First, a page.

There are lots of ‘health check models’ out there. Most of them attempt to summarise and visualise how teams are doing, and seek areas of improvements. They are sometimes run by managers, sometimes by coaches, sometimes by teams in workshops.
Over the years, I have discarded approaches that ‘score’ teams (either by numbers, letters, or traffic lights) simply because real life is not that simple. A team can be doing well and poorly in the same area at the same time. If, for example, a team is good at certain communication, but poor in others, would you score them 5 out of 10? Or would you give them an amber traffic light? Or a C grade? Although they look pretty and appear clear, I have never found such simplified visual cues really help me in any way.
What I have found very useful is taking some time to stand back and evaluate the situation, asking questions like “How often is the team disrupted? By whom? How important are the disruptions?” “Is the team running any analytics/follow-up activity after their work is delivered?” “When does the team start to get involved in discussing requirements?”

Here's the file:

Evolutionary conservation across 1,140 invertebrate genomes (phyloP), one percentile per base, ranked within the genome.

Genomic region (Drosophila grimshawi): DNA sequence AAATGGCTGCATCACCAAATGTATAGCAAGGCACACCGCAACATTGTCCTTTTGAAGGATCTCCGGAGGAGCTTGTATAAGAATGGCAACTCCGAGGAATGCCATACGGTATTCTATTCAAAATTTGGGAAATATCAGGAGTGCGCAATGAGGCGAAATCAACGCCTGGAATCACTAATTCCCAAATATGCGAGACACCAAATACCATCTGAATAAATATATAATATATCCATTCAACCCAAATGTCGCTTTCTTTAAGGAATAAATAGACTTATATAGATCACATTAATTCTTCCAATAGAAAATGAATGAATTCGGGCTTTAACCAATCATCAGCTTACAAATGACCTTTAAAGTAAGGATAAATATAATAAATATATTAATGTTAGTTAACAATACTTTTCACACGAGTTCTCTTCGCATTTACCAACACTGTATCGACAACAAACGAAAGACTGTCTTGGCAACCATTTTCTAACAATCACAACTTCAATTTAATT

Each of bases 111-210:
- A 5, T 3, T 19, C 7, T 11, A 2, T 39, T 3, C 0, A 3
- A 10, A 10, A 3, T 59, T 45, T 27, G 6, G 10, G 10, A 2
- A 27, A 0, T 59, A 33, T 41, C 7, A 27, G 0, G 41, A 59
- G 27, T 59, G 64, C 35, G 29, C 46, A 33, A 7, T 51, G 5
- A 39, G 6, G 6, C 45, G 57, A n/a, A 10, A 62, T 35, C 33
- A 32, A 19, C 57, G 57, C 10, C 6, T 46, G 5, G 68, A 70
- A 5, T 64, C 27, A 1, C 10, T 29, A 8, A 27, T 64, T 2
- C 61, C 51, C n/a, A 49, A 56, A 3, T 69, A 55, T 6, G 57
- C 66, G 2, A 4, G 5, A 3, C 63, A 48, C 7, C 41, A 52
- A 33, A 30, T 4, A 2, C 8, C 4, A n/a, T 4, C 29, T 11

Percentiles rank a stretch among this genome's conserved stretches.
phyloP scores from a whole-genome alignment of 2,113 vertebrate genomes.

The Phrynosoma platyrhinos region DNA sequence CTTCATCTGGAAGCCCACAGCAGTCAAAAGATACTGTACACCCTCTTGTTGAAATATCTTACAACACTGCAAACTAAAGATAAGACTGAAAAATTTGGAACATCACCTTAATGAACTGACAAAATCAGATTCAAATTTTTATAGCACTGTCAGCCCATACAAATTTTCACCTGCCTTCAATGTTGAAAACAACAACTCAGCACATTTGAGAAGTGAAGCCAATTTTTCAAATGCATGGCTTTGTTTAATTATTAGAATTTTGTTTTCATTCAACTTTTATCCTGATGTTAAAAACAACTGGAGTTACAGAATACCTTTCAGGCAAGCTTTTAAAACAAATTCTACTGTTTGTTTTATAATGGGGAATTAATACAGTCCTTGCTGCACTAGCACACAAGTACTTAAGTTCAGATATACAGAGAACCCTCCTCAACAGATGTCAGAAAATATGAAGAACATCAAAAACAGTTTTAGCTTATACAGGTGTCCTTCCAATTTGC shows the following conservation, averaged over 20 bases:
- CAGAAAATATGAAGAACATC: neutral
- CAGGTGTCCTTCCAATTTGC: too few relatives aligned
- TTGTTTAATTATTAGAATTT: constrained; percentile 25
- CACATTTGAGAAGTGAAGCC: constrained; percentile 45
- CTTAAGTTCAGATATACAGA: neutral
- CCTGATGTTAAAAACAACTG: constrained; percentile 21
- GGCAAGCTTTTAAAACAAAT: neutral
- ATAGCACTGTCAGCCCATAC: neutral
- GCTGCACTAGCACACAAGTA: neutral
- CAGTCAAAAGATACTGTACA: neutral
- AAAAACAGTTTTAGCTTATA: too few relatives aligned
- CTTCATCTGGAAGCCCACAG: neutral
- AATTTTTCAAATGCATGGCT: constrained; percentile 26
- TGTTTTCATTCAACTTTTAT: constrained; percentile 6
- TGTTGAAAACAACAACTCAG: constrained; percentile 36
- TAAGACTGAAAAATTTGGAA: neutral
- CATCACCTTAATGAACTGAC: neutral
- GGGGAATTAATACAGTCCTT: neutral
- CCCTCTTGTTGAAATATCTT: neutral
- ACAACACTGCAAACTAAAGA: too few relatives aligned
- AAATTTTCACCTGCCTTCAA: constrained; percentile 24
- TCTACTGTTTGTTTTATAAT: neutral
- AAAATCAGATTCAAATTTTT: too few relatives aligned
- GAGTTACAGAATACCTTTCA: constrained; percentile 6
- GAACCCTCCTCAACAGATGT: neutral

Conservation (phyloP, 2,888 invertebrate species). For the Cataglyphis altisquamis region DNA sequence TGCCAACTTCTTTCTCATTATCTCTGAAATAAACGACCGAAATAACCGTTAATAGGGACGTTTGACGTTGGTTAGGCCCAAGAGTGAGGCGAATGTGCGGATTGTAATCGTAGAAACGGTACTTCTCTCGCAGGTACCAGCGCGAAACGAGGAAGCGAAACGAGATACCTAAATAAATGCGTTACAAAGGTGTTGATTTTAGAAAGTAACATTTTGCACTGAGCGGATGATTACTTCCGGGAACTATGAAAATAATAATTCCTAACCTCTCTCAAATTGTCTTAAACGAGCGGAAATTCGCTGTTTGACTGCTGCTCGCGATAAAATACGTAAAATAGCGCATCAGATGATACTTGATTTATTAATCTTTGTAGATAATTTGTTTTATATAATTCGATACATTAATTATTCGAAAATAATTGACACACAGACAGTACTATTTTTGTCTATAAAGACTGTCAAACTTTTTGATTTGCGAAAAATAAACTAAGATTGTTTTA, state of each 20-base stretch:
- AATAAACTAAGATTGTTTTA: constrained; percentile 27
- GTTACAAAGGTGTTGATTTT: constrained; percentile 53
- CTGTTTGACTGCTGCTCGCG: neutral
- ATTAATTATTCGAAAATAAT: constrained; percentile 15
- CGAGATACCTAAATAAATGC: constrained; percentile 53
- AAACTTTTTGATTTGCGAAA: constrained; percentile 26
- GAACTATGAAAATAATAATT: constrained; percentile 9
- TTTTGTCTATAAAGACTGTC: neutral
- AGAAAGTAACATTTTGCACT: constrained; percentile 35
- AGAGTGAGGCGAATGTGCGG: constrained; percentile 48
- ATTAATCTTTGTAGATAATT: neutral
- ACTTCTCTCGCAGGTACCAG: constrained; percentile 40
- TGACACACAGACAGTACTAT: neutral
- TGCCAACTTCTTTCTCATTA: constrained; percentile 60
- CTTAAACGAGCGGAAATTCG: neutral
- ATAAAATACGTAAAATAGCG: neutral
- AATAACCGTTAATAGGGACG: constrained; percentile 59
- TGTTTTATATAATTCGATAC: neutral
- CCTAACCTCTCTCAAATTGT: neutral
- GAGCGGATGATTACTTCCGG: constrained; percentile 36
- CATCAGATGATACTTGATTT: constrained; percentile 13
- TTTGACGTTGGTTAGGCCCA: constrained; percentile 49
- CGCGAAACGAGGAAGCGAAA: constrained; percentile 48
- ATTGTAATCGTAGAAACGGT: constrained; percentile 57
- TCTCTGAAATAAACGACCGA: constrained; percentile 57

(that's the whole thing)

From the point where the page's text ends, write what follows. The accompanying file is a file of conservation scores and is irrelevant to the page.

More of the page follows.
Let me make this very clear: this is not a method of rating the team. It is not meant as a comparative tool to judge the success of individuals or teams, and it should not be used to rank teams. It originated as a way for me, as a coach, to put down my feelings on how a team is doing, what areas I should be focusing on, and as a record of how the team evolves over time. It also helps me form the basis of feedback that I give to teams.
Do you ever stand back and look at how your team is doing? I’ve recently made my health check template open source and you are welcome to use this as a basis for your review. I’d love to hear your feedback and especially suggestions of how this could be improved.
Thank you to the team at GDS for their recent feedback on the health check template.
Photo source: Kurhan